|Name: _________________________||Period: ___________________|
This test consists of 15 multiple choice questions and 5 short answer questions.
Multiple Choice Questions
1. In the author's view, what three things most determine a woman's destiny?
(a) Her alma mater, her first job, and who she marries.
(b) Gender, race, and class.
(c) Who she marries, her appearance, and her family name.
(d) Her race, her gender, and who she marries.
2. From which position (or perspective) does the author claim to write in her analysis of feminism and its social manifestations?
(a) From an elite position.
(b) From the margins.
(c) From a foreign perspective.
(d) From a religious perspective.
3. Based on your understanding of the two Prefaces, who does the author wish to reach with her work?
(a) As wide and diverse of an audience as possible.
(b) Mainly people who are brand new to feminism.
(d) Women of color.
4. According to the author, who originally defined "sisterhood" in the feminist movement?
(a) University professors.
(b) Young female college students in sociology classes.
(c) The middle class white women at the forefront of the movement.
(d) Working class women.
5. As stated in the 1984 Preface, what is the primary weakness of feminist theory that the author promises to address in her book?
(a) Feminist theory does not reach out to younger women.
(b) Feminist theory does not propose concrete solutions for women's empowerment.
(c) Feminist theory is too focused on economics.
(d) It has been developed and presented from the perspective of women with more societal power and privilege.
6. At the end of the Preface (2000), what does the author say regarding "patriarchal mass media" and feminism?
(a) It creates low self-esteem in feminists.
(b) It completely ignores feminism and feminists.
(c) It trashes feminism or tells the public it is a dead movement.
(d) It appropriates feminist language for its own uses.
7. What potential effect can feminism have on the family, in the author's view?
(a) It can draw attention away from the family towards more important things.
(b) It can undermine family stability.
(c) It can help maintain the traditional structure of the Western family.
(d) It can transform the family in very positive ways.
8. According to the author, how are joint analyses of race, class, and gender seen today?
(a) They are exclusively embraced in university settings.
(b) They are accepted by mainstream feminism as common practice.
(c) They are mostly practiced by black intellectuals.
(d) They are still rejected by mainstream feminists as too radical.
9. How does the author support her claims about the reception of black women's efforts in the early feminist movement?
(a) She cites anecdotal evidence based on personal experience.
(b) She presents statistical research.
(c) She does not support her claims with evidence.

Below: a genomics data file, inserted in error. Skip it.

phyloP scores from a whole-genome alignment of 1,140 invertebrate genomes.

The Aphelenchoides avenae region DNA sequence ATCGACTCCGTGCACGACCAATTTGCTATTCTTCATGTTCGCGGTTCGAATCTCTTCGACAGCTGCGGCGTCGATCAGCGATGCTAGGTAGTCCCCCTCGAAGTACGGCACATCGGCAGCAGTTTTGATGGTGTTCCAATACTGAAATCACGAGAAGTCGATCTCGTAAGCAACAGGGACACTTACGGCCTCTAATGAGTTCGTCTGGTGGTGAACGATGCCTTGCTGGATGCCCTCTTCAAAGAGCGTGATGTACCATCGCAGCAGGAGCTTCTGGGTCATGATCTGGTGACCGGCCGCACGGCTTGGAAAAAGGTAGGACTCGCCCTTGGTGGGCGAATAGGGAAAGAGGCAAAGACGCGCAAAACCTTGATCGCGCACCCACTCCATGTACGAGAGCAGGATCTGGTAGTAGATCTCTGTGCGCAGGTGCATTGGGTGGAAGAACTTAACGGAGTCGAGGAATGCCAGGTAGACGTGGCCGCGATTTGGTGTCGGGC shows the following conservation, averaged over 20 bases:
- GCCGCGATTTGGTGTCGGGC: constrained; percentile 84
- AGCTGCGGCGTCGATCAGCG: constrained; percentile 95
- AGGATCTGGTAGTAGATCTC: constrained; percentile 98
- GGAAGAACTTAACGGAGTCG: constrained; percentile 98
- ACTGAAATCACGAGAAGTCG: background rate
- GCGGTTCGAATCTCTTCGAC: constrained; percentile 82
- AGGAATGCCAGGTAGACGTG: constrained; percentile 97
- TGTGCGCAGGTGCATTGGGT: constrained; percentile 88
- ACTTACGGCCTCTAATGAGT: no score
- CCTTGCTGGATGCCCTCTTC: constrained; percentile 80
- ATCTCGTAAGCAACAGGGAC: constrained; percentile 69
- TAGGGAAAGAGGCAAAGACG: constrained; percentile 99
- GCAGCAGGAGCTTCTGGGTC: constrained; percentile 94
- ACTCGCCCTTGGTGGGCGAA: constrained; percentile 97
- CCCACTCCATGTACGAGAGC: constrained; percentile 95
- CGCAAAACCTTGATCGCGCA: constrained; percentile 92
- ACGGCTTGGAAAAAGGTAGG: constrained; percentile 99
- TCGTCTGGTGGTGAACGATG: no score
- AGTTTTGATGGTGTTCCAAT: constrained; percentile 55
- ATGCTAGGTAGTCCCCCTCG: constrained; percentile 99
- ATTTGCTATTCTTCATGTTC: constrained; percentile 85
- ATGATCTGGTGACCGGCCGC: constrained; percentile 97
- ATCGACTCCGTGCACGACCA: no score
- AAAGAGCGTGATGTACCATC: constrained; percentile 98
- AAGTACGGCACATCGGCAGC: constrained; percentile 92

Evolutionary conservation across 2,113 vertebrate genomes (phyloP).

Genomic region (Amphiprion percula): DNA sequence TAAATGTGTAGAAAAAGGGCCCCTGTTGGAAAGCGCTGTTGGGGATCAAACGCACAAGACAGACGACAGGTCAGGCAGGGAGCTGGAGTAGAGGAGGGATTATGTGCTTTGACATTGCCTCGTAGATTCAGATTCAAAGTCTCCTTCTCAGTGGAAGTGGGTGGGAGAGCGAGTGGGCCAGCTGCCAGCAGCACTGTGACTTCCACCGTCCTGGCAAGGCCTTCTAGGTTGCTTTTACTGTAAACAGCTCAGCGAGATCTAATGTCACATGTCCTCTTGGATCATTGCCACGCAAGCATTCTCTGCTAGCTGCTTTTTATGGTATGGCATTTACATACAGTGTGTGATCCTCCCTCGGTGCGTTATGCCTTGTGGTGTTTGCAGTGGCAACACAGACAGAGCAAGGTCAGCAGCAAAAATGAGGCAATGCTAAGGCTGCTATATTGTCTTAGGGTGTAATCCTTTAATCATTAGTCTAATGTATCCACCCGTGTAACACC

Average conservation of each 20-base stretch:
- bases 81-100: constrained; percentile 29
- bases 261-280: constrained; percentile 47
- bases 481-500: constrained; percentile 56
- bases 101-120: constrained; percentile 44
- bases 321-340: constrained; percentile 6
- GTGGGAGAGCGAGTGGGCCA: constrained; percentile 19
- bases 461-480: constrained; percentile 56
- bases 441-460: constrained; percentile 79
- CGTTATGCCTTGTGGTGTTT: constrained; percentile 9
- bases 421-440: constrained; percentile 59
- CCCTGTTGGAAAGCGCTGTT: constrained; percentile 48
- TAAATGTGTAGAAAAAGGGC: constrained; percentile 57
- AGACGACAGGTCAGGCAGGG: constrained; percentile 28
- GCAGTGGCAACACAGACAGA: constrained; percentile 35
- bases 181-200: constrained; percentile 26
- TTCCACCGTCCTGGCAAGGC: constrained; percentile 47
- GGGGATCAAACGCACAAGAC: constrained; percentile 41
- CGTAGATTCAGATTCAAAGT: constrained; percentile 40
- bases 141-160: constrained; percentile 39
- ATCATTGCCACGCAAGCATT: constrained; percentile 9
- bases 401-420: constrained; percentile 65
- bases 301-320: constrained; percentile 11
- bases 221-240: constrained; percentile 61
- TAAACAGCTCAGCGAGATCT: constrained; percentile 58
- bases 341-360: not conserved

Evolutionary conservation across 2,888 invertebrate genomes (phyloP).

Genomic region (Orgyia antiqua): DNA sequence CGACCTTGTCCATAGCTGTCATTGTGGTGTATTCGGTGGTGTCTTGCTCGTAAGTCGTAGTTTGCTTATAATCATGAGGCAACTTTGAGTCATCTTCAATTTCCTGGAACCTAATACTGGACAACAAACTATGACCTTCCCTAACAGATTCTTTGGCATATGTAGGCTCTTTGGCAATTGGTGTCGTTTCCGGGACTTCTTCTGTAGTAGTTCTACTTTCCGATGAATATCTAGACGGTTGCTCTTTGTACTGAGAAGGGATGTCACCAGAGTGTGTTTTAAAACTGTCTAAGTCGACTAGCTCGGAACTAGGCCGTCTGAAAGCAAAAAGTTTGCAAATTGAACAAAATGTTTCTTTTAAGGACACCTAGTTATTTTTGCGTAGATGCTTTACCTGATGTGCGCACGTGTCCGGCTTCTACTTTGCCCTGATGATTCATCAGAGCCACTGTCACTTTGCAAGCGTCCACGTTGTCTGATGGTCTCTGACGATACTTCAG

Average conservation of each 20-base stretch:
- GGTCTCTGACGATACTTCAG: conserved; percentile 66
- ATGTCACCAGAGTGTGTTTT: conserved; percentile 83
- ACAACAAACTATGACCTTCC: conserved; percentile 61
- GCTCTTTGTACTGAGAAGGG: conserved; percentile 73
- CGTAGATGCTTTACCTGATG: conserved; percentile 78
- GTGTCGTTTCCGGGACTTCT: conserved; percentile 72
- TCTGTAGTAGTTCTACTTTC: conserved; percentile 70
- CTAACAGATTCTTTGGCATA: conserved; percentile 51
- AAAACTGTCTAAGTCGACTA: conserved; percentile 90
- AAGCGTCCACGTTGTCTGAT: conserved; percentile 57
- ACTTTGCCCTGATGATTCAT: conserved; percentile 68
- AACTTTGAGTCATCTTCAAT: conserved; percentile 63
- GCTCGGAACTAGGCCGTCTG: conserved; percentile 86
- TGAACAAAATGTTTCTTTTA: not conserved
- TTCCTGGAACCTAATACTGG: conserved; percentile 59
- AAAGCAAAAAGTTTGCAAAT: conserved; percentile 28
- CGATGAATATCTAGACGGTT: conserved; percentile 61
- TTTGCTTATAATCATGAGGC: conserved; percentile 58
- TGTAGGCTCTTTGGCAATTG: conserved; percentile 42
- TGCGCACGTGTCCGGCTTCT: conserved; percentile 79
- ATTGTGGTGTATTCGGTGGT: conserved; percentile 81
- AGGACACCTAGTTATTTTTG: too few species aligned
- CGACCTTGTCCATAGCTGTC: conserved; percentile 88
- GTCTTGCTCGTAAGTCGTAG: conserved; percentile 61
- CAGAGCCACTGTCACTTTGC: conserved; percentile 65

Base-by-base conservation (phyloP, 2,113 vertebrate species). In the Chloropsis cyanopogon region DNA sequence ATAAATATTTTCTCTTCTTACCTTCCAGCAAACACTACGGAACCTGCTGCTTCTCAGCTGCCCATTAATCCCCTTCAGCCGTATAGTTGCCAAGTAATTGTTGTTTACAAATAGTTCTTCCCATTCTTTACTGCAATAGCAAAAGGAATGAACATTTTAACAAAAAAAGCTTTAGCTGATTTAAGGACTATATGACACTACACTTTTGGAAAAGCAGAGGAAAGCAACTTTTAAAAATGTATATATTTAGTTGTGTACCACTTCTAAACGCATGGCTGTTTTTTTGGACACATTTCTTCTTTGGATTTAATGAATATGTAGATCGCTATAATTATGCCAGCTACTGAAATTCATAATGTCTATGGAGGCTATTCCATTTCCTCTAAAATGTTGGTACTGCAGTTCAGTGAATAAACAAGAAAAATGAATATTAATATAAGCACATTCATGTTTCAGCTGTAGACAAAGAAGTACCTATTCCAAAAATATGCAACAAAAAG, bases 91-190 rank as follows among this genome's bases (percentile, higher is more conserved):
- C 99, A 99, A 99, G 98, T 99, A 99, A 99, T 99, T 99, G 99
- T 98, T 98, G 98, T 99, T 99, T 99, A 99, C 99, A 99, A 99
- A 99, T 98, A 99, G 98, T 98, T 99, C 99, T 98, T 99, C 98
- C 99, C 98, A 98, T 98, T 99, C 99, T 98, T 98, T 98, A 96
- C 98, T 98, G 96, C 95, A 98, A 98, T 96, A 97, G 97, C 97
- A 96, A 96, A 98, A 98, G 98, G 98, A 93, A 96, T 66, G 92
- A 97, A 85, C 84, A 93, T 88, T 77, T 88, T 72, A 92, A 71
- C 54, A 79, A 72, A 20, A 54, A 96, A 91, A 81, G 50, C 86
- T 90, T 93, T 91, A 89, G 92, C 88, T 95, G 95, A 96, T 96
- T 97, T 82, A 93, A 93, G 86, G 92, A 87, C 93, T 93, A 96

(d) She presents a series of interviews that she conducted.
10. What assertion does the author make (once again) about who benefits from the current feminist movement?
(a) Only women will benefit from the movement.
(b) Children will benefit, but not the current generation.
(c) It can, and will, benefit people of both genders and all ages.
(d) She states that white middle class women stand to benefit more than anyone else.
11. The author cites Lillian Hellman's autobiography as an example of what kind of phenomenon?
(a) White women being afraid to tell their domestic servants what to do.
(b) An early white feminist who listened to women of color.
(c) An rare example of working class writing.
(d) White women projecting mythical power and strength on black women while presenting themselves as powerless.
12. How does the author see feminism and the family?
(a) She believes that the traditional family structure is fine the way it is and feminists should not try to change it.
(b) She feels ambivalent about the relationship between the two.
(c) Her definition of feminism is one that is pro-family.
(d) She thinks feminists that reject the family completely are justified in doing so.
13. What are some of the biggest challenges to sisterhood?
(a) Global warming, politics, and religion.
(b) Unfair business practices.
(c) There used to be challenges but they have lessened.
(d) Racism, classism, sexism, and heterosexism.
14. What major difference between white and black men does the author point out?
(a) White men encouraged women to go to work whereas black men did not.
(b) White men were not as threatened by strong women functioning outside traditional gender roles.
(c) Black men were not as threatened by strong women functioning outside traditional gender roles.
(d) Black men did not trust women who worked outside the home.
15. What did she notice about white female students at the time?
(a) They were very excited about creating community and being together.
(b) They were at college in order to find husbands.
(c) They were not very smart.
(d) They were afraid to look at each other in class.
Short Answer Questions
1. What belief about men did early feminists act out, according to the author.
2. In the Preface to the first edition (1984), which two key terms in her analysis does the author introduce?
3. According to the author, how has the relationship between feminism and the family often been portrayed?
4. How does the author propose to prioritize the struggles against various forms of prejudice?
5. Which elements define the ideal family for the author?
This section contains 947 words
(approx. 4 pages at 300 words per page)